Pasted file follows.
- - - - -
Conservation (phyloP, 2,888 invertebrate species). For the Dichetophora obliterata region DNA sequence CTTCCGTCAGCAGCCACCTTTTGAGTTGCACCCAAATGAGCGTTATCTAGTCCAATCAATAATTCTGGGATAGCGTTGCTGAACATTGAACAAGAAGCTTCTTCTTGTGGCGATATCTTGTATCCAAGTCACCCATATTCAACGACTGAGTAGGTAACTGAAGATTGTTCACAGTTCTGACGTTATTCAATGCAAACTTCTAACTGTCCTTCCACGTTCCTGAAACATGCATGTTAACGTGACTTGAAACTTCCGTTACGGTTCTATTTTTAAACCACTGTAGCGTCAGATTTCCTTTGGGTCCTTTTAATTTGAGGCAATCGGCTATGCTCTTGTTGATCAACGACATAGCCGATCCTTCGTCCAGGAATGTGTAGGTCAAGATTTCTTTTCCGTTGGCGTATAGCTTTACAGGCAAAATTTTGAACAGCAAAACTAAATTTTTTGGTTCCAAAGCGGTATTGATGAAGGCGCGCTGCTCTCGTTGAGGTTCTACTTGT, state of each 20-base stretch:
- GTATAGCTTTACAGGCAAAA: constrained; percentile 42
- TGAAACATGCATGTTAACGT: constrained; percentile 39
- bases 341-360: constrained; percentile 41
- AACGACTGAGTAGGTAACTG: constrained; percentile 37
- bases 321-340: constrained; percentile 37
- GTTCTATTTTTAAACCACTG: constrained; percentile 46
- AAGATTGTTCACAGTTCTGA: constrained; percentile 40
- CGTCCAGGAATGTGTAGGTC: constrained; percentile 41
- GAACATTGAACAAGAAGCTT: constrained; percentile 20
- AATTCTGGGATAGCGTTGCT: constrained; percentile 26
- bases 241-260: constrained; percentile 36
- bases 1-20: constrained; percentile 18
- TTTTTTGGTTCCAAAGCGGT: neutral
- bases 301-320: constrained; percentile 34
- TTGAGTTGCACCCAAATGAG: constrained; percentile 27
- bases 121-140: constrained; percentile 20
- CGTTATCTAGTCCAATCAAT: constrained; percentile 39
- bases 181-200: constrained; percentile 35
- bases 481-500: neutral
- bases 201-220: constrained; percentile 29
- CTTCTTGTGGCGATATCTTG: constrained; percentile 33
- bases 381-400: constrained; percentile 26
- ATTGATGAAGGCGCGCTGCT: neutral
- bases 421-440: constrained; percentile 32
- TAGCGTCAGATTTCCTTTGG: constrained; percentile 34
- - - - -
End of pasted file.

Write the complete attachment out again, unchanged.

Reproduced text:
Conservation (phyloP, 2,888 invertebrate species). For the Dichetophora obliterata region DNA sequence CTTCCGTCAGCAGCCACCTTTTGAGTTGCACCCAAATGAGCGTTATCTAGTCCAATCAATAATTCTGGGATAGCGTTGCTGAACATTGAACAAGAAGCTTCTTCTTGTGGCGATATCTTGTATCCAAGTCACCCATATTCAACGACTGAGTAGGTAACTGAAGATTGTTCACAGTTCTGACGTTATTCAATGCAAACTTCTAACTGTCCTTCCACGTTCCTGAAACATGCATGTTAACGTGACTTGAAACTTCCGTTACGGTTCTATTTTTAAACCACTGTAGCGTCAGATTTCCTTTGGGTCCTTTTAATTTGAGGCAATCGGCTATGCTCTTGTTGATCAACGACATAGCCGATCCTTCGTCCAGGAATGTGTAGGTCAAGATTTCTTTTCCGTTGGCGTATAGCTTTACAGGCAAAATTTTGAACAGCAAAACTAAATTTTTTGGTTCCAAAGCGGTATTGATGAAGGCGCGCTGCTCTCGTTGAGGTTCTACTTGT, state of each 20-base stretch:
- GTATAGCTTTACAGGCAAAA: constrained; percentile 42
- TGAAACATGCATGTTAACGT: constrained; percentile 39
- bases 341-360: constrained; percentile 41
- AACGACTGAGTAGGTAACTG: constrained; percentile 37
- bases 321-340: constrained; percentile 37
- GTTCTATTTTTAAACCACTG: constrained; percentile 46
- AAGATTGTTCACAGTTCTGA: constrained; percentile 40
- CGTCCAGGAATGTGTAGGTC: constrained; percentile 41
- GAACATTGAACAAGAAGCTT: constrained; percentile 20
- AATTCTGGGATAGCGTTGCT: constrained; percentile 26
- bases 241-260: constrained; percentile 36
- bases 1-20: constrained; percentile 18
- TTTTTTGGTTCCAAAGCGGT: neutral
- bases 301-320: constrained; percentile 34
- TTGAGTTGCACCCAAATGAG: constrained; percentile 27
- bases 121-140: constrained; percentile 20
- CGTTATCTAGTCCAATCAAT: constrained; percentile 39
- bases 181-200: constrained; percentile 35
- bases 481-500: neutral
- bases 201-220: constrained; percentile 29
- CTTCTTGTGGCGATATCTTG: constrained; percentile 33
- bases 381-400: constrained; percentile 26
- ATTGATGAAGGCGCGCTGCT: neutral
- bases 421-440: constrained; percentile 32
- TAGCGTCAGATTTCCTTTGG: constrained; percentile 34